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Y H & C Investments October 2021 Monthly Update- Edition 159

 

Index/AssetSeptember 20213 Month ReturnYTD Return (9 months)
Dow Jones-4.51%-2.28%+10.58%
S&P 500-5.06%-.29%+14.68%
Nasdaq-5.76%-.51%+12.11%
Russell 2000-4.32%-5.37%+11.62%
Oil+8.49%-.29%+54.83%
Gold-3.17%-1.29%-8.23%
Silver -7.77%-15.55%-16.76%
10Yr Treasury Jan 2021-.917

September 30- 1.482%

+15 Bp+4.2 Bp+56 Bp
U.S. Dollar Index+2.44%+2.23%+4.84%
Bitcoin-Jan 2021-29,374.15

9/30/2021- 47,738

 

+1.28%42.32%+50.55%

U.S Economic & Financial Markets Outlook-Inflation Readings Go Higher and Fed Sets Taper Date for Late 2021! (Return figures in this section come from the September 30, 201 editions of the Wall St. Journal.  Y H & C Investments may have positions in companies mentioned in this newsletter. It is the responsibility of each investor to research possible investments mentioned so they can decide on the appropriateness and suitability of the investments consistent with their risk tolerance, risk constraints, and return objectives)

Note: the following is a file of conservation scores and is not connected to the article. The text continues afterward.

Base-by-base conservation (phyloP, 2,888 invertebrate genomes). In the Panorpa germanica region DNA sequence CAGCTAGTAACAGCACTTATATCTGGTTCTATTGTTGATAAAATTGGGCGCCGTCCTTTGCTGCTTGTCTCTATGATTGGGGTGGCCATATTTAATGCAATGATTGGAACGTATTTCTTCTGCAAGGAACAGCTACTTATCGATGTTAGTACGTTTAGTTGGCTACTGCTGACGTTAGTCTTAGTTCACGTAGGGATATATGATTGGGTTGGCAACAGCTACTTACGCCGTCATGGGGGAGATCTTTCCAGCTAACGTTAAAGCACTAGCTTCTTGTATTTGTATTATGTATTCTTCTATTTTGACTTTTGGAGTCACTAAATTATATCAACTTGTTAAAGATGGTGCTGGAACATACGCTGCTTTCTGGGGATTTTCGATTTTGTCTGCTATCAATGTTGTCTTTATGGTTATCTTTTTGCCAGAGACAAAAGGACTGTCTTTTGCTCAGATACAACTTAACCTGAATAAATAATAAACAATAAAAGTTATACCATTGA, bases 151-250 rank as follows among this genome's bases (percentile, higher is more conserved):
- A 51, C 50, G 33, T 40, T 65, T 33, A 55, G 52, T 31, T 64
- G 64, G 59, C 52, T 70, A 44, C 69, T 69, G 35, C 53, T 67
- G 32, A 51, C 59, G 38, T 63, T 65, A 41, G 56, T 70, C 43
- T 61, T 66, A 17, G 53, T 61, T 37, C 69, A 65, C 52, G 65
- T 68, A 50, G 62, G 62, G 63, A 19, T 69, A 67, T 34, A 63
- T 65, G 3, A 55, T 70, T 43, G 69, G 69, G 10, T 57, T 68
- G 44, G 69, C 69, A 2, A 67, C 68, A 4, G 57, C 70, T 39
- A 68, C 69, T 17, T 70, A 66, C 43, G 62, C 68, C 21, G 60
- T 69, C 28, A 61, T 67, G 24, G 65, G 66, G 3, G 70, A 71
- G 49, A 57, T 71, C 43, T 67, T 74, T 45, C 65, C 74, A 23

In September, the Dow Jones Industrial Average lost 4.51%, the S&P 500 dropped 5.06%, and the NASDAQ gave up 5.76%.  In the most recent quarter, the Dow fell 2.28%, the S&P was essentially flat (-.29%), and ditto for the Nasdaq (-.51%).  Over the first nine months, the Dow is ahead by 10.58%, the S&P jumped 14.68%, and the Nasdaq splits the difference, up 12.11%.  As the country heads into the final quarter of the year, the economy is on firmer ground than when the year started.  With GDP growth trending towards an annualized rate of 5-6%, economists project 2022 with a slightly slower rate of expansion (4-5%).

The return of office work remains on the table for a 2022 return.  Other sectors in the economy continue to fuel better growth.  Housing remains a strong area, with real estate prices sharply higher in much of the country.  In a similar fashion, energy prices are noticeably better for the entire complex.  With natural gas breaking $6 per million BTU and oil recently hitting $80 per barrel, there are many who believe it is only a matter of time before oil hits the century mark (mid 2022).